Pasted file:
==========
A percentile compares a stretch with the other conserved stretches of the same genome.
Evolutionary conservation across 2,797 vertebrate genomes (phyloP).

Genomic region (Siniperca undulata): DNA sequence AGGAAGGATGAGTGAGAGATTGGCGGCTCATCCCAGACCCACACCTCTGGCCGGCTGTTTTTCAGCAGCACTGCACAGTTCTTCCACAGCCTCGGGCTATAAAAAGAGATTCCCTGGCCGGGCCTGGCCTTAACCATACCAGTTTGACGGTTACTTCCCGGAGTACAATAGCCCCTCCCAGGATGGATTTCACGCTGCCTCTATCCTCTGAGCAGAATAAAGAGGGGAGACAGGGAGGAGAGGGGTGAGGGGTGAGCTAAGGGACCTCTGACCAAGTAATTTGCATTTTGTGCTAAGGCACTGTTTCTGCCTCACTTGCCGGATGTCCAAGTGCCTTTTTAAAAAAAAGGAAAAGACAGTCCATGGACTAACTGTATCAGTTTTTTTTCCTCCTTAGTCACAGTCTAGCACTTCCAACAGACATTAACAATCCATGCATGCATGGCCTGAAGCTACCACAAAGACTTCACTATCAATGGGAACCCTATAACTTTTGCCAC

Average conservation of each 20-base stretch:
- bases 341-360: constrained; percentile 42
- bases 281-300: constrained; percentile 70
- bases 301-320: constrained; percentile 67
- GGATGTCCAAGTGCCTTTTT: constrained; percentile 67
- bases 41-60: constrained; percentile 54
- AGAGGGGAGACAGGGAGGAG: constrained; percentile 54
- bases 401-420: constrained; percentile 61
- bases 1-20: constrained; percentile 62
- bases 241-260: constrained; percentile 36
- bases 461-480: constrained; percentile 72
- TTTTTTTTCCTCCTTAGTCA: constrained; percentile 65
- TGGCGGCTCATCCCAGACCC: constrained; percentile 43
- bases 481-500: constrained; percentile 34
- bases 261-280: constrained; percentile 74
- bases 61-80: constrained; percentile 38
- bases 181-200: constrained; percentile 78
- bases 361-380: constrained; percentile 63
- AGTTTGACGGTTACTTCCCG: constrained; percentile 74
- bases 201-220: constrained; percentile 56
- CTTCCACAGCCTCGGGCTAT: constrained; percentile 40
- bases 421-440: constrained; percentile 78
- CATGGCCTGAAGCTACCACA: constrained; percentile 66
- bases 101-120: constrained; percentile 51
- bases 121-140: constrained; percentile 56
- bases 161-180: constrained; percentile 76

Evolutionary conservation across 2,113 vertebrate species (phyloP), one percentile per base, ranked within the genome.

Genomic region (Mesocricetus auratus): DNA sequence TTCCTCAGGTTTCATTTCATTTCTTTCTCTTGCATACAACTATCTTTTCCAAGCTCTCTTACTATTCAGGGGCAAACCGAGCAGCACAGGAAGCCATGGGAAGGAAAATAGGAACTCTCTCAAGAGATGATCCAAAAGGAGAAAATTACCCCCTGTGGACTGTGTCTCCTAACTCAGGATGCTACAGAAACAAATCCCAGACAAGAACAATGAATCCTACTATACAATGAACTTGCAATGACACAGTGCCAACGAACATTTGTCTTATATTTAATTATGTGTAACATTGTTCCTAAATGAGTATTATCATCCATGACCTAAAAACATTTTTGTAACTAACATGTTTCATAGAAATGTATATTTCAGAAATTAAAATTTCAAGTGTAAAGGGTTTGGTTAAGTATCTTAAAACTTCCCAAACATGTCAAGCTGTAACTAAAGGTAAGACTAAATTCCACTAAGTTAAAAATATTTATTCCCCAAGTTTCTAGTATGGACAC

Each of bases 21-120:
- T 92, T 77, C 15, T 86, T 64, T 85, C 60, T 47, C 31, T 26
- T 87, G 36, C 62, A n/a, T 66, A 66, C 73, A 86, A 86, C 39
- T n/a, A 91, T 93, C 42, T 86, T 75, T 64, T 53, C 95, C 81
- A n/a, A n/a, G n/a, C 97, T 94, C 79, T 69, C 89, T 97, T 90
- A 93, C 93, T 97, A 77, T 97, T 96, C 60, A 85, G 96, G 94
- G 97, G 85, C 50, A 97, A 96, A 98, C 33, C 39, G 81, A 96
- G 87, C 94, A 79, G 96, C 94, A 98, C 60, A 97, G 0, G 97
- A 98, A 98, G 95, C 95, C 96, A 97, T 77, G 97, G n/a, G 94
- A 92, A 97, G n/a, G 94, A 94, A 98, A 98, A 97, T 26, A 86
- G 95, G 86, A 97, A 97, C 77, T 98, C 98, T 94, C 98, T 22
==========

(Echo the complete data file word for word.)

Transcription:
A percentile compares a stretch with the other conserved stretches of the same genome.
Evolutionary conservation across 2,797 vertebrate genomes (phyloP).

Genomic region (Siniperca undulata): DNA sequence AGGAAGGATGAGTGAGAGATTGGCGGCTCATCCCAGACCCACACCTCTGGCCGGCTGTTTTTCAGCAGCACTGCACAGTTCTTCCACAGCCTCGGGCTATAAAAAGAGATTCCCTGGCCGGGCCTGGCCTTAACCATACCAGTTTGACGGTTACTTCCCGGAGTACAATAGCCCCTCCCAGGATGGATTTCACGCTGCCTCTATCCTCTGAGCAGAATAAAGAGGGGAGACAGGGAGGAGAGGGGTGAGGGGTGAGCTAAGGGACCTCTGACCAAGTAATTTGCATTTTGTGCTAAGGCACTGTTTCTGCCTCACTTGCCGGATGTCCAAGTGCCTTTTTAAAAAAAAGGAAAAGACAGTCCATGGACTAACTGTATCAGTTTTTTTTCCTCCTTAGTCACAGTCTAGCACTTCCAACAGACATTAACAATCCATGCATGCATGGCCTGAAGCTACCACAAAGACTTCACTATCAATGGGAACCCTATAACTTTTGCCAC

Average conservation of each 20-base stretch:
- bases 341-360: constrained; percentile 42
- bases 281-300: constrained; percentile 70
- bases 301-320: constrained; percentile 67
- GGATGTCCAAGTGCCTTTTT: constrained; percentile 67
- bases 41-60: constrained; percentile 54
- AGAGGGGAGACAGGGAGGAG: constrained; percentile 54
- bases 401-420: constrained; percentile 61
- bases 1-20: constrained; percentile 62
- bases 241-260: constrained; percentile 36
- bases 461-480: constrained; percentile 72
- TTTTTTTTCCTCCTTAGTCA: constrained; percentile 65
- TGGCGGCTCATCCCAGACCC: constrained; percentile 43
- bases 481-500: constrained; percentile 34
- bases 261-280: constrained; percentile 74
- bases 61-80: constrained; percentile 38
- bases 181-200: constrained; percentile 78
- bases 361-380: constrained; percentile 63
- AGTTTGACGGTTACTTCCCG: constrained; percentile 74
- bases 201-220: constrained; percentile 56
- CTTCCACAGCCTCGGGCTAT: constrained; percentile 40
- bases 421-440: constrained; percentile 78
- CATGGCCTGAAGCTACCACA: constrained; percentile 66
- bases 101-120: constrained; percentile 51
- bases 121-140: constrained; percentile 56
- bases 161-180: constrained; percentile 76

Evolutionary conservation across 2,113 vertebrate species (phyloP), one percentile per base, ranked within the genome.

Genomic region (Mesocricetus auratus): DNA sequence TTCCTCAGGTTTCATTTCATTTCTTTCTCTTGCATACAACTATCTTTTCCAAGCTCTCTTACTATTCAGGGGCAAACCGAGCAGCACAGGAAGCCATGGGAAGGAAAATAGGAACTCTCTCAAGAGATGATCCAAAAGGAGAAAATTACCCCCTGTGGACTGTGTCTCCTAACTCAGGATGCTACAGAAACAAATCCCAGACAAGAACAATGAATCCTACTATACAATGAACTTGCAATGACACAGTGCCAACGAACATTTGTCTTATATTTAATTATGTGTAACATTGTTCCTAAATGAGTATTATCATCCATGACCTAAAAACATTTTTGTAACTAACATGTTTCATAGAAATGTATATTTCAGAAATTAAAATTTCAAGTGTAAAGGGTTTGGTTAAGTATCTTAAAACTTCCCAAACATGTCAAGCTGTAACTAAAGGTAAGACTAAATTCCACTAAGTTAAAAATATTTATTCCCCAAGTTTCTAGTATGGACAC

Each of bases 21-120:
- T 92, T 77, C 15, T 86, T 64, T 85, C 60, T 47, C 31, T 26
- T 87, G 36, C 62, A n/a, T 66, A 66, C 73, A 86, A 86, C 39
- T n/a, A 91, T 93, C 42, T 86, T 75, T 64, T 53, C 95, C 81
- A n/a, A n/a, G n/a, C 97, T 94, C 79, T 69, C 89, T 97, T 90
- A 93, C 93, T 97, A 77, T 97, T 96, C 60, A 85, G 96, G 94
- G 97, G 85, C 50, A 97, A 96, A 98, C 33, C 39, G 81, A 96
- G 87, C 94, A 79, G 96, C 94, A 98, C 60, A 97, G 0, G 97
- A 98, A 98, G 95, C 95, C 96, A 97, T 77, G 97, G n/a, G 94
- A 92, A 97, G n/a, G 94, A 94, A 98, A 98, A 97, T 26, A 86
- G 95, G 86, A 97, A 97, C 77, T 98, C 98, T 94, C 98, T 22